At Book Club Friday, our host, Michelle, remarks that she has a chilled bottle of champagne and she doesn't even like champagne. Kate, Niki and I look at each other. We like champagne. We like champagne a lot.
She brings it out. It's Moet. She has no idea how it came to live in her fridge. She has no interest in it at all.
"Wanna pop it?" someone, I'm sure it wasn't me, asks.
Niki and I tell her that it's really good champagne. Is she sure she doesn't like it? No only does she not care, she doesn't even care AFTER she knows how good good it is. I'm salivating and Niki looks like she's been in a desert for six years.
Kate, though, Kate says, "Oh, Michelle. It's really good champagne. You should save it."
What?!!! Shut up Kate. Let's open it up. I swear Kate must have tried to talk Michelle into keeping her bubbly at least a dozen times. Thank God we ditched the lawyers from Book Club years ago and didn't have to draft up a contract first. But armed with full verbal admonition and warning, Michelle agrees to share the wine. We all have a glass and have a few really fun toasts with it.
It is yummy. Michelle's reaction, and I quote, "Meh."
Turns out, it was Michelle's boyfriend's wine. But he didn't much care for it either.
I love Book Club.
Ali and I road-tripped to Jasonville for our delayed family Christmas. Jeff had to work and then had basketball and football plans, so we were planning a sleepover. Reminded of the trip, Ali whipped up a batch of peppermint cupcakes while I went to the gym and we were off.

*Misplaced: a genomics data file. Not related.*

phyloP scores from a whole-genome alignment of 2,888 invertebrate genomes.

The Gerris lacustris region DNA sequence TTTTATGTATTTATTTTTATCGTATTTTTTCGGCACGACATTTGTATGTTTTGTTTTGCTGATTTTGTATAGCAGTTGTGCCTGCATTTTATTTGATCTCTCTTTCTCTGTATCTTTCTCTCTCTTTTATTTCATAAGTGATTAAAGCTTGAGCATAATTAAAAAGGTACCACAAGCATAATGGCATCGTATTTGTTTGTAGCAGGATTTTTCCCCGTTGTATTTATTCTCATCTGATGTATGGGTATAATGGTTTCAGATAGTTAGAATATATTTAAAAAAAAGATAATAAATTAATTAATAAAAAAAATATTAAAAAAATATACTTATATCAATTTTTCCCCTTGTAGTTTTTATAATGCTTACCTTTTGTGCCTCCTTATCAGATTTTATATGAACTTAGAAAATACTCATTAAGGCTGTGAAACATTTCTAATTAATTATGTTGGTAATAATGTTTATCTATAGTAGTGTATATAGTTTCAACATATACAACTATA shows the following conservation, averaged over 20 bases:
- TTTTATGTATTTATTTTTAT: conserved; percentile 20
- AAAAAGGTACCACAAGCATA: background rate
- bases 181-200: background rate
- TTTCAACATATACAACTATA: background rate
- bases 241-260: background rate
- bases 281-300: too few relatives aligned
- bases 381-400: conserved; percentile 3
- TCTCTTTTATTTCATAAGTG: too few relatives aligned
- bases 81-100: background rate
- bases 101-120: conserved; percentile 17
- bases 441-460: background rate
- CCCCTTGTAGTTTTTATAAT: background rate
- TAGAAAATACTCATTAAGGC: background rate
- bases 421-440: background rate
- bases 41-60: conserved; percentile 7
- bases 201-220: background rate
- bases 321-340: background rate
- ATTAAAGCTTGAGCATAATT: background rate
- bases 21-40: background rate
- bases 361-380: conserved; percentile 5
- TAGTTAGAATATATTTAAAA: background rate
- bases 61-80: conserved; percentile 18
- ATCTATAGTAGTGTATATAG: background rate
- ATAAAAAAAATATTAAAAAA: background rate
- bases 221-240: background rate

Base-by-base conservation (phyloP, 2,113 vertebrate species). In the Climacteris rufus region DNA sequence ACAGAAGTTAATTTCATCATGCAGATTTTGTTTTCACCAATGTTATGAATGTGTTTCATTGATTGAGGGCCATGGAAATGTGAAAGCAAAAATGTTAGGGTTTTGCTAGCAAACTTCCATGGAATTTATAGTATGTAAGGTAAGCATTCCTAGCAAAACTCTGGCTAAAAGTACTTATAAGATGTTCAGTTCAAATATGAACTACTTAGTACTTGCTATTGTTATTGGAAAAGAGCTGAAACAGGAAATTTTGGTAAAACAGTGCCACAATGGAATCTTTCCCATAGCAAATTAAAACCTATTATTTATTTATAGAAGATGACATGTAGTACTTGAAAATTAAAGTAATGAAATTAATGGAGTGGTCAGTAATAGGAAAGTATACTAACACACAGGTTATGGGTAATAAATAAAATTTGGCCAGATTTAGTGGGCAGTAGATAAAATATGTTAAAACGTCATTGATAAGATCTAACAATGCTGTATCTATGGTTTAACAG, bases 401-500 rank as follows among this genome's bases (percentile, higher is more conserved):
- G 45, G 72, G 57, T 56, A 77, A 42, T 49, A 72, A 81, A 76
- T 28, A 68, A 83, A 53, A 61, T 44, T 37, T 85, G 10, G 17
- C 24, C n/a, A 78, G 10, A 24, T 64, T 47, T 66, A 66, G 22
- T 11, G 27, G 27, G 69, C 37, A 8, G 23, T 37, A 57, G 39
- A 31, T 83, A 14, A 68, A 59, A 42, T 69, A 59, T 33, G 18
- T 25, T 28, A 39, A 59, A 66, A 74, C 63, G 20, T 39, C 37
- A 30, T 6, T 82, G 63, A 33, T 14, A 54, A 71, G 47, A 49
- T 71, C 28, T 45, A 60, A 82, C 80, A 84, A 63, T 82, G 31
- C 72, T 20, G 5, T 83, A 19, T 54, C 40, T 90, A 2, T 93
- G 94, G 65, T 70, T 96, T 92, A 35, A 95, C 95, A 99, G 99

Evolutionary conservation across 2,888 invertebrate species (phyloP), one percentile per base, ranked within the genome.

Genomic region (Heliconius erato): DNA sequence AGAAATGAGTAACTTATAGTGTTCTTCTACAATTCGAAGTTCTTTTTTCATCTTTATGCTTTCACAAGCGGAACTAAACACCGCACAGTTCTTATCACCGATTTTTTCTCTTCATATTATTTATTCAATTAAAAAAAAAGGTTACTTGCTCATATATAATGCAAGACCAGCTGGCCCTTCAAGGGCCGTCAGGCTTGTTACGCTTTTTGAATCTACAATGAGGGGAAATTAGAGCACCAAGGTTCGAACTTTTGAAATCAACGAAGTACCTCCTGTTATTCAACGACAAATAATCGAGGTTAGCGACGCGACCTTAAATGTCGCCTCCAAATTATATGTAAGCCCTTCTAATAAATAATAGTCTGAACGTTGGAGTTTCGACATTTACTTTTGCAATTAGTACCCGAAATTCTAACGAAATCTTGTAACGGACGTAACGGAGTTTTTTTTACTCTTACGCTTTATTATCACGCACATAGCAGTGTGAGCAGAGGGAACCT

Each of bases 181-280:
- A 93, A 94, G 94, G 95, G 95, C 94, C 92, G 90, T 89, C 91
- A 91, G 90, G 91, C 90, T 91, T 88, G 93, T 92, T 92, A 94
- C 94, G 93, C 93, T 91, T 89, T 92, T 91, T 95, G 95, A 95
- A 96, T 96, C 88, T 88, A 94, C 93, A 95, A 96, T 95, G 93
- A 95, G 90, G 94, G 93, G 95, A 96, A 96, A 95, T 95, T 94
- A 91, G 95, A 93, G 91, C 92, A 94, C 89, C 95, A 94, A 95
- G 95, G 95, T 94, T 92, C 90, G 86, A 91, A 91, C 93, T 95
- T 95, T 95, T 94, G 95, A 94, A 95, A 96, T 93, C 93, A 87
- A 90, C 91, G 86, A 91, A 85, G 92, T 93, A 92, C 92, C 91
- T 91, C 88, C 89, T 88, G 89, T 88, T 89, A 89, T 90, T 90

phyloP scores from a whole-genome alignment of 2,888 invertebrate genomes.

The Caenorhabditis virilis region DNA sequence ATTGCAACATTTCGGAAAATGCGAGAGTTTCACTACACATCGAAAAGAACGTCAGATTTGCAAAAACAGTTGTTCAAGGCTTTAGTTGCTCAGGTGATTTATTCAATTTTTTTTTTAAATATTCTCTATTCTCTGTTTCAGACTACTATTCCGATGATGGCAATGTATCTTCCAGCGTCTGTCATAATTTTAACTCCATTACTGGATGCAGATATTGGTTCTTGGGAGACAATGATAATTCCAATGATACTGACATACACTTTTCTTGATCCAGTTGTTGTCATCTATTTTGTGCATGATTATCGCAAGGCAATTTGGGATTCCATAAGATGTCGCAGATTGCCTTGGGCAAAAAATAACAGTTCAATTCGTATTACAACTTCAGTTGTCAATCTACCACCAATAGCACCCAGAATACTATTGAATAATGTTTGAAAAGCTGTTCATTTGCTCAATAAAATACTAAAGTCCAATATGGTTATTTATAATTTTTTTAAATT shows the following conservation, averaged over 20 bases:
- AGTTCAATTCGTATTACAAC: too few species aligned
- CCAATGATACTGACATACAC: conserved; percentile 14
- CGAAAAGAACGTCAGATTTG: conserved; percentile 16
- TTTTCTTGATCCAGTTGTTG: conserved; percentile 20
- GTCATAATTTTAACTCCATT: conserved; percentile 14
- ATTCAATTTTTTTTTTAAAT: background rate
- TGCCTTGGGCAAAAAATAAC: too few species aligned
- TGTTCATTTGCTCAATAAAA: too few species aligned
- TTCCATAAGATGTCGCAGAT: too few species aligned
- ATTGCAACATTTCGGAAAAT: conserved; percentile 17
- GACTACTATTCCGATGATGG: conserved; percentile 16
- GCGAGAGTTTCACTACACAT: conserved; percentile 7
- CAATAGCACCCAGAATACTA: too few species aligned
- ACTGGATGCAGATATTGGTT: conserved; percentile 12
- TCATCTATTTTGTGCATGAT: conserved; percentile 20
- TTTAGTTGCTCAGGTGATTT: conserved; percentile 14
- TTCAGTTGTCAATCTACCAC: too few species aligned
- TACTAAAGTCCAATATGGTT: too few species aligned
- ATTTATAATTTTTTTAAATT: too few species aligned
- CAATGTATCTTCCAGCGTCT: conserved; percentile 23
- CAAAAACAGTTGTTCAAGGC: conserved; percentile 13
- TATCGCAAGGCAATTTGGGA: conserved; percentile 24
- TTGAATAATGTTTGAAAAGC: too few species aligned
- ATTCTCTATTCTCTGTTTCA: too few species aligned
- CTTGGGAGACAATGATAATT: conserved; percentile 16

On the way down, Alison regaled me with school gossip and tried to get truck drivers to honk for her. She later interrogated her Uncle Jim as to whether he honks when kids give him the classic request by putting their fist in the air and pulling on an imaginary chain.
He claims he usually does and was appropriately aghast at her contention she once was flipped off by a cranky trucker.
Before we get to Donna's, though, I'm enjoying the twists and turns that is Indiana 59 when I come up to make the turn to Donna's house. And there is a big-ass billboard with the face of a high school classmate of mine. I almost drove off the road. It's startling to see an old friend's face come at you out of nowhere.
"That is one big-ass billboard," I say, not thinking about my co-pilot. She is both horrified and elated that I've cursed in front of her. "Nice one, Mom. Great role model."
Later, Diane is telling a story about how the Supreme Court ruled that flipping off a state trooper who ogles your girlfriend isn't grounds for arrest for disorderly conduct.